Icosian Reflections

…a tendency to systematize and a keen sense

that we live in a broken world.

A Meditation on π

note: This is not a volley in the \(\pi-\tau\) debate, of which Vi Hart is undisputed monarch -- and right, as well -- as far as I'm concerned.


A few number-theoretic \(\pi\) facts:

  • \(\pi\) is provably transcendental, thus also irrational.
  • \(\pi\) is suspected, but not known, to be normal, a generalization of transcendence.
  • \(\pi\), provably, has Liouville-Roth constant (or irrationality coefficient) no greater than \(7.6063\), and is suspected to have constant no greater than \(2.5\). (As a consequence of its irrationality, its L-R constant is \(\geq2\).)

Note, though, that each of these things is also true of literally 100% of numbers. And before you scoff at my use of the figurative 'literally', no no -- measure-theoretically, the non-(normal, transcendental, irrational, irrationality-coefficient-less-than-8) numbers make up exactly, mathematically 0% of the number line.

For the record: irrational algebraics like \(\sqrt2\) are also nonterminating and nonrepeating, and it's not clear what features of the stringwise-local decimal expansion (which seems to be the only thing \(\pi\) enthusiasts focus on, rather than the much-more-informative continued fraction representation...) distinguish transcendentals from irrational algebraics -- and yet \(\sqrt2\) seems to mystify no one, despite also plausibly encoding all possible variations of Hamlet, going on forever, holding all the universe's secrets, &c.

For more, the ever-wonderful Vi Hart:

Right so. Scott Aaronson has a recently-published essay titled "Why isn’t it more mysterious?", in response to the prompt "Q: Is there something mysterious about mathematics?":

Granted, not all mathematical mysteries have the character of "rigorously proving what common sense would predict." In 1978, John McKay noticed that the number 196,883 showed up in two completely unrelated-seeming parts of math. Surely it was just a coincidence? In 1998, Richard Borcherds won the Fields Medal largely for proving that it wasn't (following an inspired guess by John Conway and Simon Norton, which they called the "monstrous moonshine”" conjecture).

Math, you might say, is a conspiracy theorist's dream: it's the one part of life where, when you see things match up, the odds are excellent that it's not just a coincidence, that there is a deep explanation waiting to be unearthed. On the other hand, precisely because the entire subject is shot through with non-coincidental patterns, once you’ve spent enough time doing math you might stop being so surprised by them; you might come to see them as just part of the terrain. (essay; blog post commentary)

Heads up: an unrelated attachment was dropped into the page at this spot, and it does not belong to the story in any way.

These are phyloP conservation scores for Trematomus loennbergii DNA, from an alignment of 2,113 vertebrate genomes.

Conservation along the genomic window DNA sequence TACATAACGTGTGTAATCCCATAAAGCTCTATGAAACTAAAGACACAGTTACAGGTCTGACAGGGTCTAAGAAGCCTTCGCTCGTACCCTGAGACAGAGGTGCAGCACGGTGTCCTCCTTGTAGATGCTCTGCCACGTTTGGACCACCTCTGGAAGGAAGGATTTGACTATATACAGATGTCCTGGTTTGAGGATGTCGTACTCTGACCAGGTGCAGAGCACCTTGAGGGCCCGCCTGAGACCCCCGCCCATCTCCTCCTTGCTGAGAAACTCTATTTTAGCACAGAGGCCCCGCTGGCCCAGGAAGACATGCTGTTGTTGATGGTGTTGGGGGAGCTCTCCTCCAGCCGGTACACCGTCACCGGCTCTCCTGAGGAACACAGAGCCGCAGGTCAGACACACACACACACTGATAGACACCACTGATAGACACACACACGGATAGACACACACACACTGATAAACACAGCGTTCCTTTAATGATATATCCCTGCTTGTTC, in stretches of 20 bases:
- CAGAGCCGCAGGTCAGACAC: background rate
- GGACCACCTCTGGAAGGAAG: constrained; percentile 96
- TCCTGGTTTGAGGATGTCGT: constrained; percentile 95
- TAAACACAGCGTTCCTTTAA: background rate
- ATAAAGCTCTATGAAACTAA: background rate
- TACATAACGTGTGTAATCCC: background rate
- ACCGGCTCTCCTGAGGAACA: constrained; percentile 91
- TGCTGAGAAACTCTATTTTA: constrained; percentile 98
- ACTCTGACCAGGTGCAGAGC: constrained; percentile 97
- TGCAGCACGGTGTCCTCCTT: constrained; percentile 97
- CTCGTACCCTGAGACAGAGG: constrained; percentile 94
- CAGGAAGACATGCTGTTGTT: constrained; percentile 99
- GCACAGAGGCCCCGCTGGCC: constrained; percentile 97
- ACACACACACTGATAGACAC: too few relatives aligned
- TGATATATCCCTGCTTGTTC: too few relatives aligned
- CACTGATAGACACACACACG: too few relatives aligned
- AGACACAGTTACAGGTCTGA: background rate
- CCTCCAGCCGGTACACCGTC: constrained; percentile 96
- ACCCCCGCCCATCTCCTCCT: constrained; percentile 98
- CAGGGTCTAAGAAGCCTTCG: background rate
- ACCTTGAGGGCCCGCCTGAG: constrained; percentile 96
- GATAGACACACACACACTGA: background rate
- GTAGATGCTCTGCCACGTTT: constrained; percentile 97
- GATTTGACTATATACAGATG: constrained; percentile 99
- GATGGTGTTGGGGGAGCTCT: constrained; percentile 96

content warning: irresponsibly nonrigorous recreational pseudomathematics

If \(\pi\) were equal to \(22/7=3.142857\overline{142857}\), \(\pi\)-memorizing contests would be a lot more boring. Laypeople would be a lot less interested in the ratio between the diameter of a circle and its circumference. And there would be infinitely fewer questions on Quora about what it means that \(\pi\) has a base-10 expansion with digits that never enter an infinitely-repeating sequence.

The world, many people think, would be a less interesting place, since mathematics would be without one of its great, elegant mysteries.

But they're wrong! A \(\pi\) that isn't transcendent -- or even, "worse", was a mere rational number, just a handful of dull, repeating digits -- would be a fascinating coincidence, a gateway to a wondrous new lands of mathematical theory... And since such a coincidence would, measure-theoretically, never happen by chance, it's guaranteed that there would be a reason for it, some cool connection to discover.

It would mean something about the numbers 7 and 22, which would now show up -- in all their integral humility -- in various disparate fields of math, bringing them together with an extremely elementary -- if slightly surprising -- object. There'd be a hunt to find the numbers 7 and 22 in other places, and every time one of them turned up, debates would rage about what connection, if any, could be drawn to the circle constant. Writes Aaronson, "when you see things match up, the odds are excellent that it's not just a coincidence, that there is a deep explanation waiting to be unearthed."

Euler's identity (\(e^{7i/22}=-1\)) and the Gaussian integral (\(\int_{-\infty}^\infty e^{-x^2}=\frac{484}{49}\)) would link the numbers 7 and 22 with Euler's constant \(e\), and so with various differential and continuous formulae, and were we lucky enough to find \(e\) rational, then the four integers at the heart of this breathtaking mathematical jewel would be the pylons upon which were built bridges between geometry, number theory, analysis, discrete and continuous math alike...

I have absolutely no idea what any of this would look like, because, well it's not true -- and never could be. But, if it were, and it were like some of the other times seemingly-arbitrary coincidences around integers have appeared where they don't (seem to) belong, we might expect this merely-rational boringness to be just the mouth of the rabbithole to a strange and beautiful world in the interstice between almost all known major fields of mathematics, from the continuous to the discrete, and unifying them in unexpected ways...

It's such a pity \(\pi\) is transcendental. It would be a lot cooler if its digits repeated.